Oddly enough, I had been intrigued by an earlier reference to the need to revisit Karl Marx (in What Comes After Money?: Essays from Reality Sandwich on Transforming Currency and Community, only to find here that the author has advanced our understanding of Marx by bringing to light the human consequences of imperial social systems.
The author mentions three books. I have not read them but want to share active links to all four as they strike me as very helpful.
He also mentions his own 2009 thesis, Violence of Empire, sadly it does not appear in the Amazon US database.
His bottom line is clear–capitalism in its present form is killing us–but I certainly consider his research, his arguments, compelling. We have created climate change, energy scarcity, food scarcity and so on.
While there are a number of books on the poisoning of life by industrial approaches to agriculture, household appliances, and so on, the author does well in focusing on the ecological consequences of corrupt decisions across many industries. I give him very high marks for focusing — long before Occupy Wall Street — on the faulty economic system that underlys our current crisis.
I hugely admire his focus on the “systemitization of debt.”
The author correctly discounts terrorism as a fraudulent threat that is also directly linked to the West’s over dependence on oil, he neglects to note that it is also related to the west’s love affair with 42 of the 44 dictators (43 now) and the west’s consistent screwing over of the publics of foreign nations in preference to class warfare and ideological warfare connections to “elites” that are nothing more than well-dressed criminals.
Most interesting to me, the author delves into the possibility that Al Qaeda is actually a proxy mercenary force for the West, used to secure strategic access to energy resources. While I have real doubts about that, I do recollect that the NATO/CIA sponsorship of the Red Brigades is now documented, they were a false flag operation intended to justify fascism in Italy–and it worked for a time.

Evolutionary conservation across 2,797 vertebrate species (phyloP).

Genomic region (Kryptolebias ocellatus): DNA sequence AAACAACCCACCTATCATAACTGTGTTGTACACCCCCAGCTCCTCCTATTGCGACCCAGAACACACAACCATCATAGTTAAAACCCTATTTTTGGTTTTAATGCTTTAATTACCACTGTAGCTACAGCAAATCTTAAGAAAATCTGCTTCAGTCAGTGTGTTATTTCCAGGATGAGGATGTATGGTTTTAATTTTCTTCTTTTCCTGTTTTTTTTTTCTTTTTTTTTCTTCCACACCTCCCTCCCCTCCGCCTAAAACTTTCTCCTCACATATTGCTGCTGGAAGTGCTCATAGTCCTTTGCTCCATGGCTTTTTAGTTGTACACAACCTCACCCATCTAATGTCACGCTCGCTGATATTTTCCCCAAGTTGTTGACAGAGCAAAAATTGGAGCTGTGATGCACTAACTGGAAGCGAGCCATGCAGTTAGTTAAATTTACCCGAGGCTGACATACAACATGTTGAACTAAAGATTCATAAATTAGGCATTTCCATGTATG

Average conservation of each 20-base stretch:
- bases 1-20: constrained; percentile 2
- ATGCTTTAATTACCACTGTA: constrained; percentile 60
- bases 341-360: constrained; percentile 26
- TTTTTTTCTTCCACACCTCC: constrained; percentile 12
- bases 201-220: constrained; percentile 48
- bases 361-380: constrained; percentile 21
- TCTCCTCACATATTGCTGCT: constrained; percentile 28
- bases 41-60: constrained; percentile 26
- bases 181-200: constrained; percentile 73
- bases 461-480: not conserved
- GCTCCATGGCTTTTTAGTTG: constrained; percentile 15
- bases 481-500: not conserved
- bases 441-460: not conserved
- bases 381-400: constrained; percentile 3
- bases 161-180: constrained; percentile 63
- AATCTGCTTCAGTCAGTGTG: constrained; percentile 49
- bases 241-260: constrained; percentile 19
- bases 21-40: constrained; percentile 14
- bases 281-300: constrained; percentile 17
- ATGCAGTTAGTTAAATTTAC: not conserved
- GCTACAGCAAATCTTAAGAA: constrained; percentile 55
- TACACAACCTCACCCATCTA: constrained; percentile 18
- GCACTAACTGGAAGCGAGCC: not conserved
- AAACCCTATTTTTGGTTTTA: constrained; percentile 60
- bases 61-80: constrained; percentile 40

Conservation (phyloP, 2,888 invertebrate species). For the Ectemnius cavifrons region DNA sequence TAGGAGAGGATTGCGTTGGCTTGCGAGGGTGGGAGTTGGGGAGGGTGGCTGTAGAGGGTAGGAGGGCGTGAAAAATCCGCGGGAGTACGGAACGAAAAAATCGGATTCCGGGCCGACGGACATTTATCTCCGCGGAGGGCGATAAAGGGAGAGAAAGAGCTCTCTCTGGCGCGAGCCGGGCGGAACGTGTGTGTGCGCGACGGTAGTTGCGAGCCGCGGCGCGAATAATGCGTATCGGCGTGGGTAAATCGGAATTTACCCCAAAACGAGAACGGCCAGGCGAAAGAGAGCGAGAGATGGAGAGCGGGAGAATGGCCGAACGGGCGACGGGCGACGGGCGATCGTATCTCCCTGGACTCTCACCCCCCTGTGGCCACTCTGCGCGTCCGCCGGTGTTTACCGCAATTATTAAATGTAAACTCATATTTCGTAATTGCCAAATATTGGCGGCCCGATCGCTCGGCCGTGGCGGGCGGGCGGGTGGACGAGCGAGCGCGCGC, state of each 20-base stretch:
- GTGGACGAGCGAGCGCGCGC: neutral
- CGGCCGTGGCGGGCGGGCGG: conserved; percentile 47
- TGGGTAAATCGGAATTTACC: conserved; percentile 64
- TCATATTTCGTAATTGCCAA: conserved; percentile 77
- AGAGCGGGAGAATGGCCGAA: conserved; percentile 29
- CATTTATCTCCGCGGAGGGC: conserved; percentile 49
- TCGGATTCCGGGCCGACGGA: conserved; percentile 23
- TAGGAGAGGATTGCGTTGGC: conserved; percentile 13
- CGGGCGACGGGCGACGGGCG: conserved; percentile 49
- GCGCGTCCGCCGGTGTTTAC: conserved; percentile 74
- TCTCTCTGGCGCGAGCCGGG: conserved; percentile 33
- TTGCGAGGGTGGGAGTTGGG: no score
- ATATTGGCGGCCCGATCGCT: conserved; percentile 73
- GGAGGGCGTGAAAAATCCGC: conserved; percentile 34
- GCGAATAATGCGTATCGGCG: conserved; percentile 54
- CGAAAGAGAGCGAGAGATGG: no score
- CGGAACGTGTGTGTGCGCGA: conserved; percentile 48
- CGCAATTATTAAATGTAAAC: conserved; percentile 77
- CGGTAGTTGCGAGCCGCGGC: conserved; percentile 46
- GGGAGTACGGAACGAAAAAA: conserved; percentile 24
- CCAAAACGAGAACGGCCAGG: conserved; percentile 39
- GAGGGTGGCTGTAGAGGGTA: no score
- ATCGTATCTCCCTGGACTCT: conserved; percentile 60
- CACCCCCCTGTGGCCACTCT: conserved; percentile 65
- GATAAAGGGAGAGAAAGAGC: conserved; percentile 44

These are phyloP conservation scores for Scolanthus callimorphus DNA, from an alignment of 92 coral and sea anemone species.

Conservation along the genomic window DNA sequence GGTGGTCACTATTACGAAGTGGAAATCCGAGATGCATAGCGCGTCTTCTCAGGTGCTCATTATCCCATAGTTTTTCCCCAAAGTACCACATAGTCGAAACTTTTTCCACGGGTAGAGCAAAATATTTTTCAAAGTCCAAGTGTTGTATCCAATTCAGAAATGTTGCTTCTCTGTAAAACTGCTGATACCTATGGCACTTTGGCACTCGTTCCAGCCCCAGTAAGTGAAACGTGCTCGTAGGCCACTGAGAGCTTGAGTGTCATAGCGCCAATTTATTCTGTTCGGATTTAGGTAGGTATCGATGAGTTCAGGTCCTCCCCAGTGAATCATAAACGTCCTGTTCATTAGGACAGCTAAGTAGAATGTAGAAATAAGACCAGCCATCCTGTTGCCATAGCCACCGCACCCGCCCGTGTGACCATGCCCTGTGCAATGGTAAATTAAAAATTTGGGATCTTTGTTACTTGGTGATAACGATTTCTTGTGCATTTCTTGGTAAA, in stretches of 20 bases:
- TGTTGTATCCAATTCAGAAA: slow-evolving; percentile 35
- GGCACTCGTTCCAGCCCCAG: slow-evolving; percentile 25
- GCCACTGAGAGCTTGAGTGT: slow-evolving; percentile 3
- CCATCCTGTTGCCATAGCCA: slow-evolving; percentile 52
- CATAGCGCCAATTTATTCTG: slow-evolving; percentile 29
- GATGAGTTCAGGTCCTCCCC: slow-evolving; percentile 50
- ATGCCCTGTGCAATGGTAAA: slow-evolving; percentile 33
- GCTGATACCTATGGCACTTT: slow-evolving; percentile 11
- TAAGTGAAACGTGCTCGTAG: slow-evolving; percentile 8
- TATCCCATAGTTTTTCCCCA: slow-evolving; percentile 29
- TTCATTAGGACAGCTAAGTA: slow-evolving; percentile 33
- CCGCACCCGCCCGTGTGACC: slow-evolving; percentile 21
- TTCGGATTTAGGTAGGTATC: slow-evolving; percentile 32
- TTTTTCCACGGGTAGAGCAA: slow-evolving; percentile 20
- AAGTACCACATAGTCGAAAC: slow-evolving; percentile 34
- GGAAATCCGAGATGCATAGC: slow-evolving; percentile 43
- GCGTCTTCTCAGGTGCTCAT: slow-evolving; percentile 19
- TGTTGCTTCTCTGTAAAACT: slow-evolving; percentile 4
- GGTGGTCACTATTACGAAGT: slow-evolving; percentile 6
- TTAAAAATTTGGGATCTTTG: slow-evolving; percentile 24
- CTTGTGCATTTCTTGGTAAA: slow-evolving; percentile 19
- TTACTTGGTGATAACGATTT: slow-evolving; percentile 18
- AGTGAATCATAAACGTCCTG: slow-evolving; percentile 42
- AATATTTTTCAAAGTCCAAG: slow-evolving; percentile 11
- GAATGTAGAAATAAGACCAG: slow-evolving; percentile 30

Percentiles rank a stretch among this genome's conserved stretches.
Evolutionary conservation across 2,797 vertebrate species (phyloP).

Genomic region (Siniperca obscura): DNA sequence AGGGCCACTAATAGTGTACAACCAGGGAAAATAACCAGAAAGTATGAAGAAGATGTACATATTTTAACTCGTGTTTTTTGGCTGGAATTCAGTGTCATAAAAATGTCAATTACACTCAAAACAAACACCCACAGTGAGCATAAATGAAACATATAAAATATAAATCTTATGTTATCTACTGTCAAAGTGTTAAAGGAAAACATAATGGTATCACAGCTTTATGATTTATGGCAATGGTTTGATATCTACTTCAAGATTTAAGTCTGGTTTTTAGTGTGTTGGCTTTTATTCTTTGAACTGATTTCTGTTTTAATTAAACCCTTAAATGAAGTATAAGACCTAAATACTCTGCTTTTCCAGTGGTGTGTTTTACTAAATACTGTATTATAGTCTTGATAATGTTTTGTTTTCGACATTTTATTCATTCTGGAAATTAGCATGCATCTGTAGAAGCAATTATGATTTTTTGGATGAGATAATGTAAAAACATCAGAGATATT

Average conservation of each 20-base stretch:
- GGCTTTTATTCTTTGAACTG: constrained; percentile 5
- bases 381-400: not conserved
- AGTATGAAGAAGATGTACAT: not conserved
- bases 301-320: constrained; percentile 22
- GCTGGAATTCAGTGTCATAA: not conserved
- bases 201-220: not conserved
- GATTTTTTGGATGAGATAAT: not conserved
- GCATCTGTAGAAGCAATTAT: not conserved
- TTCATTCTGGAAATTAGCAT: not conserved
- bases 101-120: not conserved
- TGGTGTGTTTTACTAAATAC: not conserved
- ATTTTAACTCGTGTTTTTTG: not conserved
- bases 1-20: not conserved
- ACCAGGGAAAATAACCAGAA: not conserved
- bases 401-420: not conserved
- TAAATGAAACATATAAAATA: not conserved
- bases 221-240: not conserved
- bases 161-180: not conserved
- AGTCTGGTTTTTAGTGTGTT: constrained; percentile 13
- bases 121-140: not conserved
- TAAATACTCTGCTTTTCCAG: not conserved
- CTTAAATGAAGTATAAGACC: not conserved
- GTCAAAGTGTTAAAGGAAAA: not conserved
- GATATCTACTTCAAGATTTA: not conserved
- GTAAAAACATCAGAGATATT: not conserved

He is naturally critical of militarization, which addresses symptoms rather than the underlying systemic causes of instability. On this latter point, see my 2011 Thinking About Revolution, in full text online for Google translate, at Phi Beta Iota the Public Intelligence Blog.
After meticulous chapters on each of the major sucking chest wounds the author posits as converging into the perfect storm, he ends the book with fifteen specific recommendations.
QUOTE (216): “At its core, capitalism is a specific relation of production based on the dispossession of labour, a politically constituted social relationship whose historical origins and and structured dynamic have been dissected by….”
Ethics matters.
My final thought as I put the book down: “wow.”
NOTE: Amazon’s ten-link review can be avoided by reading my reviews at Phi Beta Iota where all cited books are linked to their Amazon page. Why Amazon does not understand the foolishness of this limitation is beyond me.


Editor's note: This review was written by Robert David Steele and has been reposted with permission. The original page can be found here. Like what you read? Subscribe to the SFRB's free daily email notice so you can be up-to-date on our latest articles. Scroll up this page to the sign-up field on your right.